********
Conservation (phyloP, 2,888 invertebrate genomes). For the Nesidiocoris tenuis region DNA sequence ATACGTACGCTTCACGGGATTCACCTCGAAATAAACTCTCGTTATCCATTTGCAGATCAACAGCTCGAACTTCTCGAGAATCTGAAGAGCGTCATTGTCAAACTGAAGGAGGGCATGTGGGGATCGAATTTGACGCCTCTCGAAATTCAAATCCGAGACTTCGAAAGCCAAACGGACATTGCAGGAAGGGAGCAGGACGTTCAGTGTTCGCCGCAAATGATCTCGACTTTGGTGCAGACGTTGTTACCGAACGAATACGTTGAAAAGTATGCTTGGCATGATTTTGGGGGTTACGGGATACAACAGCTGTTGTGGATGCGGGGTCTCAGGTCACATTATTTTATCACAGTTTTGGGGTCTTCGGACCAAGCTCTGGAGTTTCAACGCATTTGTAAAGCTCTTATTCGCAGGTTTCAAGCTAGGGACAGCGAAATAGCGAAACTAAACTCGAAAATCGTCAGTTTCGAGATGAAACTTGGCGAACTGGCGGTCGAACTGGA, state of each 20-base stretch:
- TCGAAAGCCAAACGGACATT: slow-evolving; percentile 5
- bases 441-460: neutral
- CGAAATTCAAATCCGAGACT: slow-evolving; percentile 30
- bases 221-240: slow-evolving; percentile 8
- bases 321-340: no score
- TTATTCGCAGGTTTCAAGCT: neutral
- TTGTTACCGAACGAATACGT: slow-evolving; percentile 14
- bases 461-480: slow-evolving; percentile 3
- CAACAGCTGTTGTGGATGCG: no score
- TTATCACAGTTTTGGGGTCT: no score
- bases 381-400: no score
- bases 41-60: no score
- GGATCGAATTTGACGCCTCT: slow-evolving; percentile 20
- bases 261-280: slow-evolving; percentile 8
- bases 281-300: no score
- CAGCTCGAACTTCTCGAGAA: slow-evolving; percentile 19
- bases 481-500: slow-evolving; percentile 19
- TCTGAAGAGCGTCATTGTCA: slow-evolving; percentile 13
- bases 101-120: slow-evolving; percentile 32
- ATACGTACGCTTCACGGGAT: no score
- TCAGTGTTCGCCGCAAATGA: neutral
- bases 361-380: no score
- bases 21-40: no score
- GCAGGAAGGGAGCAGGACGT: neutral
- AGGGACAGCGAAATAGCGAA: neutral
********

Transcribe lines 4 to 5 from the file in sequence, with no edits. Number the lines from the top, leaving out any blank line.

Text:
- CGAAATTCAAATCCGAGACT: slow-evolving; percentile 30
- bases 221-240: slow-evolving; percentile 8